Why “Testing for Learning”? Because well-timed, cumulative or spaced quizzing can work to disrupt forgetting, to reinforces retention and retrieval; and to shine a light on what we don’t know.
Why “Testing for Learning” as the semester beings? Creating good quizzes, and exams, whether in common or alternative formats, requires a significant amount of teacher planning time. Similarly, students will need time and coaching across a course to learn how to study in new ways that support knowledge retention and retrieval.
You’ll find two things in this post: (1) An orienting “Test for Learning” video developed by the University of Minnesota the Academic Technology Support Services unit, along with a transcript below to supplement the Closed Caption text embedded within the video, or to serve as the main text for people who either prefer narrative reading to video viewing/captioning, or who prefer having access to each of these modes. (2) An selection of possible follow up posts, each one accompanied by a brief annotation and shortened hyperlink.
Let’s consider testing as a tool for learning and long-term retention. This is not the same as testing to demonstrate learning. Testing or quizzing is a powerful formative learning strategy because it disrupts forgetting; reinforces retention and retrieval of knowledge, and shines a light on what learners don’t know. In the online environment quizzing has the added benefit of being efficient and scalable.
In this brief module we will look to the research for principles of learning and simple strategies to make quizzing an impactful part of the learning environment.
Which is a more effective studying technique – self quizzing or rereading and re-studying? Re-reading and re-studying are often preferred by students who mistake familiarity with the text and all of its contextual cues with real learning. But consider that actively recalling information and concepts from memory reinforces neural pathways and strengthens recall. In contrast rereading is passive and therefore less impactful. Make no mistake quizzing is better.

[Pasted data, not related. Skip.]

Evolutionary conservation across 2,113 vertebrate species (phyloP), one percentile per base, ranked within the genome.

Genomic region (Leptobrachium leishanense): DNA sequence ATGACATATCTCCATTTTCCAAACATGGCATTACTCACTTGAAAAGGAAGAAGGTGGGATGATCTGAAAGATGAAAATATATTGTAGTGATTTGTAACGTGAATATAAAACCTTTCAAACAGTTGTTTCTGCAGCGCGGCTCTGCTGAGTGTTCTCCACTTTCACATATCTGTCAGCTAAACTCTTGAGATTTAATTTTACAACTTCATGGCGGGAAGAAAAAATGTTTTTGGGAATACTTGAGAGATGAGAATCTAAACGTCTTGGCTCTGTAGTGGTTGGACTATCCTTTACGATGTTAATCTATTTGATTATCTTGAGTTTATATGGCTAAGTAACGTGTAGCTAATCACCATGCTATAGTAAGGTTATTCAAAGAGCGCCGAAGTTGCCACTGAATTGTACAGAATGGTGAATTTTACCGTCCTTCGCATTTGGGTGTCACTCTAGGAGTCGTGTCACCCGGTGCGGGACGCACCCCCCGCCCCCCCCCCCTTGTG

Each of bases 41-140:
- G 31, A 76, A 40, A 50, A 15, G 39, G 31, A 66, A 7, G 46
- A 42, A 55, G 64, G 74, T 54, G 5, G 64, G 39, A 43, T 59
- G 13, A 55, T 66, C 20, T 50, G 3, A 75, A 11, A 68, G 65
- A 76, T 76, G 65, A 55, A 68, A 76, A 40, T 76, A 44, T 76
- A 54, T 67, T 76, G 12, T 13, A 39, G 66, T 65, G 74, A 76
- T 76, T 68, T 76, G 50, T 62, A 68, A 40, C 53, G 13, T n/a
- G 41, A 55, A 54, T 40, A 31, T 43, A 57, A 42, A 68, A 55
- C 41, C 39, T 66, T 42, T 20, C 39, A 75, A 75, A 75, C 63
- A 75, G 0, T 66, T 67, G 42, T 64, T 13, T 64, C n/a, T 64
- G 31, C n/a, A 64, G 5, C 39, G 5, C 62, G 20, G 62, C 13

An age-old approach to testing is cramming, called massed practice in the literature. There’s a good reason why generations of students turn to cramming: Focused repetitive practice with no brakes can result in very good test scores. The catch is that the learning that results is short-term. Cramming might be a reliable way to perform well on a test but it is not a reliable way to create a foundation of knowledge. Blocked practice, another naming for cramming, describes practicing and mastering one skill before advancing to the next skill. Drills and sports are often organized this way, so our textbooks’ blocked practice feels right because practicing the same skill over and over again leads to improvement during the practice session. But gains during games are limited as blocked practice does not promote transference of knowledge and skills because this rote learning is less useful to us in new situations.
When it comes to learning, effort matters. Effortful retrieval changes the brain by reinforcing neural connections, strengthening recall and moving information from short-term to long-term memory. Learning that is easy doesn’t stick.
What we call desirable difficulty includes trying to recall from memory information about a reading or a lecture.
Let’s consider some other simple strategies.
Spaced practice means allowing time to pass between practice sessions in order to move information from short-term into long-term memory the brain must consolidate that information. This is the process of organizing and stabilizing information consolidation happens over time. This is particularly relevant for scaffolded learning. When designing assignments keep in mind that students need time to process information before they go on to the next step in the sequence. Spaced practice, which recognizes the role that time plays in learning is the alternative to massed practice. Interleaved practice is another useful learning strategy. Interleaved practice means “mixing it up” during a practice session. Whether you are practicing math problems or golf swings or identifying, bird specimens interleaved is more powerful than blocked practice because it approximates real-world problem solving: It puts information into a larger context, which requires learners to engage conceptual knowledge, exercise judgment, and be aware of contextual cues. It’s harder and that’s a good thing.
Follow Up Resources
What makes a great exam? On creating active learning exams: http://wp.me/p1Mdiu-1kg
Team-Based Final Exams, which build on skills build & knowledge assessed throughout the semester: http://wp.me/p1Mdiu-16w
Exams as Learning Experiences. On alternative exam formats, and aligning assessments and aims: http://wp.me/p1Mdiu-15s
Creating Exams – A Few Considerations: On designing exams, and engaging students in learning rather than cramming practices: http://wp.me/p1Mdiu-1I
Because Cramming Doesn’t Work, which shares a selection of “Learning to Learn Resources” for Students and Teachers in anticipation of preparing for quizzes, tests, exams, assessments: http://wp.me/p1Mdiu-Mg